Following a meeting with the school’s governing body (SGB) on Monday‚ Gauteng education MEC Panyaza Lesufi said that a resolution had been reached and all hostilities at the school will cease.
“As part of our request to resolve the impasse‚ the element of the code of conduct that deals specifically with hairstyles will be suspended immediately.
“There will no learner that will be victimised purely because of their hairstyle until the school governing body has finalised a new code of conduct that deals specifically with these issues‚” he said.
This follows the school’s reported instruction to black pupils to straighten their hair‚ leading to protest action by some its learners last week.
Lesufi visited the school to address the controversy as more than 4500 people signed a petition calling for his intervention.
Until the school’s new code of conduct has been workshopped and introduced‚ schooling will proceed without any hostilities: “The mini-war that was on this campus is immediately suspended. Learners will go back to class. Teachers will teach. There will not be any form of protest.”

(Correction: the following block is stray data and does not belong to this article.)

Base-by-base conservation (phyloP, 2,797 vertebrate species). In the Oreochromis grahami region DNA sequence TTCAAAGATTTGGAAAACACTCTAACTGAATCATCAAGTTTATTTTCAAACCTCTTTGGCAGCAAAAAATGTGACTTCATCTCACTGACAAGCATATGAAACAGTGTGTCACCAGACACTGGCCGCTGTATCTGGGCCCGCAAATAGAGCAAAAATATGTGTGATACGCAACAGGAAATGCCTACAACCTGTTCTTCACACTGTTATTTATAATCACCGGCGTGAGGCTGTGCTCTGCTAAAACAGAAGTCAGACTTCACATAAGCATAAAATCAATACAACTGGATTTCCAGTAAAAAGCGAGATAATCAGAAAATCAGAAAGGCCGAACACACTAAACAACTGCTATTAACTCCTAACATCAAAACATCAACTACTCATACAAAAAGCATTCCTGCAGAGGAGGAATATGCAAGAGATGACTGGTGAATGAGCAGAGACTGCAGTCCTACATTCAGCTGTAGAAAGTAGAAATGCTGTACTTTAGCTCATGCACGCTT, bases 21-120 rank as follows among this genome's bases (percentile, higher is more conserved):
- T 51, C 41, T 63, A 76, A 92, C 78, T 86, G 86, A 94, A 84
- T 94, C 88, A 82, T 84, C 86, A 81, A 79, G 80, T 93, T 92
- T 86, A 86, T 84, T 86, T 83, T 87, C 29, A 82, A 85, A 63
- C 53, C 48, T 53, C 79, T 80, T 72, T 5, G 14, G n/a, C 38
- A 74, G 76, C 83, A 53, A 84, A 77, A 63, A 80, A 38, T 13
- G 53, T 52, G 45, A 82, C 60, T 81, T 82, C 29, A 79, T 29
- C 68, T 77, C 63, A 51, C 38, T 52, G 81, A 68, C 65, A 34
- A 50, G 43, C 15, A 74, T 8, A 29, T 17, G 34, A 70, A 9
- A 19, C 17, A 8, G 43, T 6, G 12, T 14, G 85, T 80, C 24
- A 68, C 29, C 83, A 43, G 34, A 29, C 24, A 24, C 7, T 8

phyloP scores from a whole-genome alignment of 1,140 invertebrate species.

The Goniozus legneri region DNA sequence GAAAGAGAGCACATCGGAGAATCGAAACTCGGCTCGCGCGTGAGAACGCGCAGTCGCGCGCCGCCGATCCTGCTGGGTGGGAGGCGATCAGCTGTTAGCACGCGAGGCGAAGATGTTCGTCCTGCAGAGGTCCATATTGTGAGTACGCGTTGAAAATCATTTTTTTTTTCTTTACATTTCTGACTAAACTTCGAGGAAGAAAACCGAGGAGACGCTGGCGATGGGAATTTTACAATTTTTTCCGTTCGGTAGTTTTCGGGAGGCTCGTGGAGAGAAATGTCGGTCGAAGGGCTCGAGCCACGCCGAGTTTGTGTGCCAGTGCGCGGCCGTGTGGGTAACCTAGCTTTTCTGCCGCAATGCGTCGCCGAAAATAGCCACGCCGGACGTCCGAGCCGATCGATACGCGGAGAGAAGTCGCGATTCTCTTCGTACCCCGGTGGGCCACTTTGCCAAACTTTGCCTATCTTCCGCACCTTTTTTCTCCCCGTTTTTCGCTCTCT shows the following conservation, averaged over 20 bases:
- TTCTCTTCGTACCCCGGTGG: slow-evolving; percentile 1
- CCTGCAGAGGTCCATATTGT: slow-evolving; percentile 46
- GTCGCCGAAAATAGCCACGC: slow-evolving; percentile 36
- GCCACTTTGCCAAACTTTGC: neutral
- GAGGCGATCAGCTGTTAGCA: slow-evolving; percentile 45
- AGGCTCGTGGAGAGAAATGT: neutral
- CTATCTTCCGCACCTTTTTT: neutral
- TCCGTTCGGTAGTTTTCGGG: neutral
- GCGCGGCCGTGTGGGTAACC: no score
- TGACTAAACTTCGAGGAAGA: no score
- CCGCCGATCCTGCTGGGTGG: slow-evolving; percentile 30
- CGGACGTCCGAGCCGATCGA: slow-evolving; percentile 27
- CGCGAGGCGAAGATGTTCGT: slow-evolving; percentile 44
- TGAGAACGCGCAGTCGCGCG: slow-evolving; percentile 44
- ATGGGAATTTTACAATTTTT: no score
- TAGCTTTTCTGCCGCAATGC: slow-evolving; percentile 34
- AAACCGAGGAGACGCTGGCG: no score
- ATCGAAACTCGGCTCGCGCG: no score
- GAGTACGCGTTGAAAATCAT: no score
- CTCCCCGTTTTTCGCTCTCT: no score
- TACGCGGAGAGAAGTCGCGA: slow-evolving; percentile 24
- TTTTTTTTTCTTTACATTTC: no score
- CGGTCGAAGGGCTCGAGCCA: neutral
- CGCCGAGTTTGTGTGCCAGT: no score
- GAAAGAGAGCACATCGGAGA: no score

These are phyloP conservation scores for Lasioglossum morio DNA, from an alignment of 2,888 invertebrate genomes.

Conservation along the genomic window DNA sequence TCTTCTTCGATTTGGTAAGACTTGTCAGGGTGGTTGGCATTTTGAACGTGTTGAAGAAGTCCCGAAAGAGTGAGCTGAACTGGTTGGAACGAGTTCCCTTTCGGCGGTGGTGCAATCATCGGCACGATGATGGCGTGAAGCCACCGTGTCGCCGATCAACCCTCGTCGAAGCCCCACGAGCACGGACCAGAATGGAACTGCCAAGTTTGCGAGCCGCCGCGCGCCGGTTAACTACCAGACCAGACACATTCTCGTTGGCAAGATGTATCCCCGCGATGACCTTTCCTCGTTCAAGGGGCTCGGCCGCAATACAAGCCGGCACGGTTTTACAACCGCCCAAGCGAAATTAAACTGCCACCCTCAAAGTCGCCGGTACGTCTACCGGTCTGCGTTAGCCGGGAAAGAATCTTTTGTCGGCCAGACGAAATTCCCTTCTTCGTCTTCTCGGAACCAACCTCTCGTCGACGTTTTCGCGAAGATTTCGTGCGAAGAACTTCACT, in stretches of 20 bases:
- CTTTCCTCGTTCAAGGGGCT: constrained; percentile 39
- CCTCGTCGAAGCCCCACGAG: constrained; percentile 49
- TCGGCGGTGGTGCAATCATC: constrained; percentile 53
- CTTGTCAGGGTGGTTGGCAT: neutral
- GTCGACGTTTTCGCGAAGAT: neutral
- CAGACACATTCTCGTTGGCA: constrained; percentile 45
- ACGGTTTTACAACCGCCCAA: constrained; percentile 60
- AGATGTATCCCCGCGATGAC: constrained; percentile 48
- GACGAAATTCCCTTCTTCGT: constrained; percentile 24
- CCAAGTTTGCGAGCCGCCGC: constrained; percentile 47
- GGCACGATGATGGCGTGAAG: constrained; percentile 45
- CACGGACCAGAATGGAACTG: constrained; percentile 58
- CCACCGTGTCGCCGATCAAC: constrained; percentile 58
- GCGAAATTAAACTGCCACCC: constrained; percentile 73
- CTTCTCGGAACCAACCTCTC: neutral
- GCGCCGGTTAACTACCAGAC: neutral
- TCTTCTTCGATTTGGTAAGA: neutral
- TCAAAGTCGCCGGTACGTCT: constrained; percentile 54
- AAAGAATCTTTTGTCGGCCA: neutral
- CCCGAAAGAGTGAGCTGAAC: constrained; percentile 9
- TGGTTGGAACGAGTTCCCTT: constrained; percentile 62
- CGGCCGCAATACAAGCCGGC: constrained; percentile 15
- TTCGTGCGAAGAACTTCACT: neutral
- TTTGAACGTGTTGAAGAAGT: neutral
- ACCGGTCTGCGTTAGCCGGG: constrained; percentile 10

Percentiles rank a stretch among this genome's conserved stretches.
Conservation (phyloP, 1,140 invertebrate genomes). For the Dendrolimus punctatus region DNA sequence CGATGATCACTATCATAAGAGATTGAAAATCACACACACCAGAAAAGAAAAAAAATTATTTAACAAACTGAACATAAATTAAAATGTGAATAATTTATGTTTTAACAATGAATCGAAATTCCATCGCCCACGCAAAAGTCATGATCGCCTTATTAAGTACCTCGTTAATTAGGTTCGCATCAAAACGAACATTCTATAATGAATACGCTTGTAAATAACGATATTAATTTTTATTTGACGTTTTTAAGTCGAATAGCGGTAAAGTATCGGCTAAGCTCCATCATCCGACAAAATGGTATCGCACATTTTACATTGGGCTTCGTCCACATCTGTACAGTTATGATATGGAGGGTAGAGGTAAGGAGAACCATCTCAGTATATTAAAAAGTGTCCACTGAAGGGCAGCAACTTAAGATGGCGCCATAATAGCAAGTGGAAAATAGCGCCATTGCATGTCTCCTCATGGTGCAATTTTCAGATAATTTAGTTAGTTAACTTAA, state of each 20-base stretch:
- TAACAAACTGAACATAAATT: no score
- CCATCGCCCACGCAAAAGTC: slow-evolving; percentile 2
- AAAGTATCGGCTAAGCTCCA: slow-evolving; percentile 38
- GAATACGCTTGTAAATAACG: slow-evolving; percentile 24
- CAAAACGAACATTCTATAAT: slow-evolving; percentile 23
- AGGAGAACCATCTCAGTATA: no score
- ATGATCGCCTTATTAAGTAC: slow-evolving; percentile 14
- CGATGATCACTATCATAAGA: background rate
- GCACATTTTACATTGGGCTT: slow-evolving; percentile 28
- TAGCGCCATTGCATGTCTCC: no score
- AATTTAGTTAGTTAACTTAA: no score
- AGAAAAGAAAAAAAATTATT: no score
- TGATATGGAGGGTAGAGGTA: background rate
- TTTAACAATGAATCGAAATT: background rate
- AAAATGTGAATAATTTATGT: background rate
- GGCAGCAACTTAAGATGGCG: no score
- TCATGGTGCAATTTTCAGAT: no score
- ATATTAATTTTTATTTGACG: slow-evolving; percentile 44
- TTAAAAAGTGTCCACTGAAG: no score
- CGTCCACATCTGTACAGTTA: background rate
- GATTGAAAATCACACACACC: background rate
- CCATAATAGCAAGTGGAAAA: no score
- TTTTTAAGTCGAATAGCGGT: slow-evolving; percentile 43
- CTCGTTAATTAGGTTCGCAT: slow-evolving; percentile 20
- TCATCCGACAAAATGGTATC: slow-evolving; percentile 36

Lesufi said this resolution will be elevated across the province and that the codes of conduct of all schools were under review.
Earlier on Monday‚ Lesufi had met with learners who claimed they were being victimised by staff. The MEC is appointing an independent body to investigate the allegations.
The committee will have 21 days to report its findings.
“None of the learners who reported the prevalence of racial or emotional abuse at this school will be intimidated or be charged‚” he said.
The cellphones of learners which were confiscated by staff‚ as they recorded evidence to back the learners’ claims‚ will be returned.
Lesufi also addressed a number of other race-related issues at the school‚ like the mocking of African languages‚ saying it was time for change.
“We are quite aware that the environment here needs serious intervention in terms of race relations‚ cultural understanding and the need to promote social cohesion.”
Specialists dealing with the promotion of social cohesion and psychological support will be made available to the school community.
Lesufi advised the SGB to apologise for the events that had unfolded at the school.
One student said that her afro had been described as a dirty bird’s nest.
SGB member James Tubb said‚ “It is sad for me to realise our awareness was not where it should have been.”